The scorecard has been expanded to more than 600 non-acute facilities, and is going to be utilized throughout the entire organization this year.

Providence has used the scorecard to analyze how many gallons of water are used, and how many tons of waste are generated. The system now has data going back to 2019.

“So we can really know at any site what we are paying for our electricity,” she says. “And when it's less efficient, how much could we save by doing ‘X’, so it helps us with decision making. So that's partly about driving efficiencies in the hospitals.”

The scorecard helps track carbon emissions across Providence’s hospitals, which aligns with the Joint Commission’s sustainability program, she says.

“It was an enormous effort to get that built and running and we work on it constantly,” Schenk says. “So that's an ongoing process, but it's already delivering fabulous results for us.”

Providence has employed a strategic waste optimization team (dubbed “SWOT”) to look at efforts to reduce waste across the system. The team analyzes data to look at a solution in Oregon that could be applied in California, Schenk says.

Part of the challenge is that tracking sustainability in healthcare is “a new science,” Schenk says.

“There's not really a national or global database that we could draw from, unlike other aspects of healthcare quality,” she says.

To be sure, Schenk says the sustainability efforts are tied to improving healthcare.

“I see this as a measure of healthcare quality,” Schenk says. “And so our scorecard now is the best resource we have for that.”

Reuse and reduce

Providence has focused on reducing the amount of waste the system generates. In 2022, the system’s hospitals generated more than 90 million pounds of waste, Schenk says.

“It's astonishing how much waste there is,” she says.

Providence asks hospitals to measure “avoided waste,” which is “waste we don’t create in the first place,” Schenk says.

Schenk points to the growing utilization of reusable gowns that can be washed and used up to 75 times. She says that’s better than buying 75 plastic gowns that are tossed in the trash after being used once.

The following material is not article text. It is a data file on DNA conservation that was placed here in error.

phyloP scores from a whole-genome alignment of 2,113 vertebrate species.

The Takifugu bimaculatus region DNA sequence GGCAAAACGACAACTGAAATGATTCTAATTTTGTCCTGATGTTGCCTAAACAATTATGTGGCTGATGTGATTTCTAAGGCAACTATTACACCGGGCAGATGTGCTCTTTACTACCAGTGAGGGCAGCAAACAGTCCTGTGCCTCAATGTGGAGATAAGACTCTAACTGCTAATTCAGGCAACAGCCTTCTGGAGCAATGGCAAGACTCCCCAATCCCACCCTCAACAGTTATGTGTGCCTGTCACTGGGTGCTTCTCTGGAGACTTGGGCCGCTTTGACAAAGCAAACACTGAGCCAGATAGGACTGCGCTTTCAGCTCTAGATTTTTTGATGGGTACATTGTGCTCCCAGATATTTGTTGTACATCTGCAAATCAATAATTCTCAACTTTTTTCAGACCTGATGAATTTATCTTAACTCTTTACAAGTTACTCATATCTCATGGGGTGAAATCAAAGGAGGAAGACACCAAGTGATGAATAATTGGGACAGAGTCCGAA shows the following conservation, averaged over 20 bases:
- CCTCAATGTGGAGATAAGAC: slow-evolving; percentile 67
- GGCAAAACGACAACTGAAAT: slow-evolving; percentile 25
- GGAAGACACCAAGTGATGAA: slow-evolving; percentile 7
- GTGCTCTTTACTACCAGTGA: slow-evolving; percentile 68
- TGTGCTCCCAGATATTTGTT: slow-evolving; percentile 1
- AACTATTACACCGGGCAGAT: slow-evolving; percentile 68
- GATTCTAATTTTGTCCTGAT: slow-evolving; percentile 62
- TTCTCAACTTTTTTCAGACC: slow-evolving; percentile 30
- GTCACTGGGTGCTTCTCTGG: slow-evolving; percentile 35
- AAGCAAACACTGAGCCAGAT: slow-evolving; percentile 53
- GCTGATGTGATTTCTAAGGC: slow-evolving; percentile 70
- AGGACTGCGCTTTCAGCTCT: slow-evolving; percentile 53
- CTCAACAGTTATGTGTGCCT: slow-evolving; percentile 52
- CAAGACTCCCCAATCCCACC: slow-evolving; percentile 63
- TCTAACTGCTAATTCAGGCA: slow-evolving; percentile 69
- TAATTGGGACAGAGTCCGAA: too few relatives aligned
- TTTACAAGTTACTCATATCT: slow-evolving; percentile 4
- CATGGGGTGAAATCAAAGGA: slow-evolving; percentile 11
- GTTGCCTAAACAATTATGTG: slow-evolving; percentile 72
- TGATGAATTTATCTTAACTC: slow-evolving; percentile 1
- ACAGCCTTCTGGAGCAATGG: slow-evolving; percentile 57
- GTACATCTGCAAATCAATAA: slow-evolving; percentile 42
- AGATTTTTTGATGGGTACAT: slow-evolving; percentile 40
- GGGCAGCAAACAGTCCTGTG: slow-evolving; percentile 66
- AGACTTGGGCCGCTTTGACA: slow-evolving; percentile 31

Providence is looking to reduce the amount of single use devices, which is a difficult challenge in healthcare, Schenk admits.

The system is also reprocessing some devices that are repackaged and resold, saving several million dollars a year. “It also keeps waste out of the landfill,” she says.

Schenk touted Providence’s “OneView” program, which was developed in Oregon. The program is designed to help surgeons see some of their own carbon impact with their physician preference cards.

Schenk says the goal is to eliminate the unnecessary opening of items that have to be discarded upon opening. She says it’s a way of managing upstream to reduce the amount of waste that heads to a landfill.

“It's crazy to say see how much brand new stuff we throw away in healthcare,” Schenk says. “That makes no sense. It’s difficult, but we really feel like this is a great solution that we're now expanding across our whole health system.”

“We’ve got to cut down on this unnecessary waste,” she says.

Curbing travel

Providence has also looked to another strategy to reduce emissions: cutting back on travel.

The effort was helped by the pandemic, she says. More meetings are being done virtually, as opposed to flying or driving. Since 2019, Providence has cut business travel by 70%.

“Now we really do a lot of virtual meetings,” Schenk says. “That doesn't mean we don't travel. We do travel.”

But before signing off on a trip, Providence leaders will determine if the trip is necessary. Part of the motivation is to cut expenses, and the reduced travel has saved millions of dollars.

She says the system recognizes that some meetings have to be done in person to build and improve relationships. But Providence wants to avoid travel when it’s not truly necessary.

“People enjoy the extra time of not having to spend time at airports and then in transit … and have more time with family,” Schenk says. “So there's really some wins in doing that. But we still do travel, no question, but we're trying to keep it under control.”

This month, Chief Healthcare Executive® will be presenting stories on sustainability in hospitals, leading up to Earth Day. Feel free to share ideas or success stories. Email: [email protected].

Related Videos
Image: Ron Southwick, Chief Healthcare Executive
Image credit: HIMSS
Related Content
© 2024 MJH Life Sciences

All rights reserved.